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The Problem With Metacritic 131

Posted by Soulskill
from the saturday-morning-game-developers dept.
Metacritic has risen to a position of prominence in the gaming community — but is it given more credit than it's due? This article delves into some of the problems with using Metacritic as a measure of quality or success. Quoting: "The scores used to calculate the Metascore have issues before they are even averaged. Metacritic operates on a 0-100 scale. While it's simple to convert some scores into this scale (if it's necessary at all), others are not so easy. 1UP, for example, uses letter grades. The manner in which these scores should be converted into Metacritic scores is a matter of some debate; Metacritic says a B- is equal to a 67 because the grades A+ through F- have to be mapped to the full range of its scale, when in reality most people would view a B- as being more positive than a 67. This also doesn't account for the different interpretation of scores that outlets have -- some treat 7 as an average score, which I see as a problem in an of itself, while others see 5 as average. Trying to compensate for these variations is a nigh-impossible task and, lest we forget, Metacritic will assign scores to reviews that do not provide them. ... The act of simplifying reviews into a single Metascore also feeds into a misconception some hold about reviews. If you browse into the comments of a review anywhere on the web (particularly those of especially big games), you're likely to come across those criticizing the reviewer for his or her take on a game. People seem to mistaken reviews as something which should be 'objective.' 'Stop giving your opinion and tell us about the game' is a notion you'll see expressed from time to time, as if it is the job of a reviewer to go down a list of items that need to be addressed — objectively! — and nothing else."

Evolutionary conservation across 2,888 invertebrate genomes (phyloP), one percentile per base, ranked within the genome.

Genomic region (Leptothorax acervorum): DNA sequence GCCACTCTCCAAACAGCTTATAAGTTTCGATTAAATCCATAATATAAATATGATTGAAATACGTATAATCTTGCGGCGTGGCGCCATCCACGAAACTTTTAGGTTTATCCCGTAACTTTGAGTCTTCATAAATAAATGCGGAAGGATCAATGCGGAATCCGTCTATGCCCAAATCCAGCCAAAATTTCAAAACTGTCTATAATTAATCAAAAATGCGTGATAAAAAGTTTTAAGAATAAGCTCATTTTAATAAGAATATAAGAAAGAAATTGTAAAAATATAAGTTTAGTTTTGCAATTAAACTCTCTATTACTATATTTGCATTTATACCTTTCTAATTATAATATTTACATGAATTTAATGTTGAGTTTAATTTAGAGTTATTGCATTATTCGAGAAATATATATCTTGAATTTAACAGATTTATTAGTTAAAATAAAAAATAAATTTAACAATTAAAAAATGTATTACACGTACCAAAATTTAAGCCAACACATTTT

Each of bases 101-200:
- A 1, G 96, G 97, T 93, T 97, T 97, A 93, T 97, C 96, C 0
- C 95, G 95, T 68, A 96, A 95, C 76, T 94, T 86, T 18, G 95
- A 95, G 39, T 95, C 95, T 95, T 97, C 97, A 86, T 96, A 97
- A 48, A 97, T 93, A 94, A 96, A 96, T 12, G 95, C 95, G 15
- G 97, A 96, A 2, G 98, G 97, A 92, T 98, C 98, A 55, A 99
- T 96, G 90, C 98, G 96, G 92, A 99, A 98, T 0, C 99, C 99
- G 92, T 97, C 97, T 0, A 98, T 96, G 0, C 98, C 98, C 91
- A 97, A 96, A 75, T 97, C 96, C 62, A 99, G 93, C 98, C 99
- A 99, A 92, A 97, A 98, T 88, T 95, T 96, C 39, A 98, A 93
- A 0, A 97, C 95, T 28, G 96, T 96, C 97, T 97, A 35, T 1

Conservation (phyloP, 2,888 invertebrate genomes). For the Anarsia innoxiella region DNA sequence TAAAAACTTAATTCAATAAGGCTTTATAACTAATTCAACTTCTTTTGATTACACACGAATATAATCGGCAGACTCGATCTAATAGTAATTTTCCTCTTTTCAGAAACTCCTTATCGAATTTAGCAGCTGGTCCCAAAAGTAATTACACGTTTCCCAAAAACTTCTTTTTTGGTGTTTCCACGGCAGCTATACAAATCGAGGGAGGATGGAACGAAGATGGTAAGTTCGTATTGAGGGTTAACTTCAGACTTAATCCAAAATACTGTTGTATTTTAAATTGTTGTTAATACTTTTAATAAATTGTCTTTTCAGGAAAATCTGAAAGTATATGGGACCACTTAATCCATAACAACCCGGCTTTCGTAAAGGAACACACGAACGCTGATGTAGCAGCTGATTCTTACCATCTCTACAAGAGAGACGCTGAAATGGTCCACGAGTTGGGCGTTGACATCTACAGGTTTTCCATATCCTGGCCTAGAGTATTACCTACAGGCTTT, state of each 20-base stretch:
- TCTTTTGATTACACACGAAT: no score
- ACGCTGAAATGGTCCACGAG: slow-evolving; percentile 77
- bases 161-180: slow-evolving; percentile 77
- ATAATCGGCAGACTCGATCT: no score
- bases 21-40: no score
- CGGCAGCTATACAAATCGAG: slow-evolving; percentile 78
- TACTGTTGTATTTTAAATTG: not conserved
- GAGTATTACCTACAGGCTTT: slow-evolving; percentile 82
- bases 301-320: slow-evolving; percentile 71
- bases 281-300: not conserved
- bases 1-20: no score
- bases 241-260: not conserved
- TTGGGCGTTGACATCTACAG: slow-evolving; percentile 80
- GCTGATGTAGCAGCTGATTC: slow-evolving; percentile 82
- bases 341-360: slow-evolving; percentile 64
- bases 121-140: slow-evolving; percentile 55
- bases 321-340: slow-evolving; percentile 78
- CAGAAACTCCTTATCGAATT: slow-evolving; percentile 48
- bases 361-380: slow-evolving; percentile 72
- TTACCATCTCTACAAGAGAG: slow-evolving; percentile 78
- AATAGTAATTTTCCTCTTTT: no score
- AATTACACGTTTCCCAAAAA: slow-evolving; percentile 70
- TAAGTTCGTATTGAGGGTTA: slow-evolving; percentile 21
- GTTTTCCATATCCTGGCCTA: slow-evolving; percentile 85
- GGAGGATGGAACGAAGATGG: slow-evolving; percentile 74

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The Problem With Metacritic

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  • by TheoGB (786170) <theo.graham-brown@org@uk> on Wednesday July 18, 2012 @03:58AM (#40683097) Homepage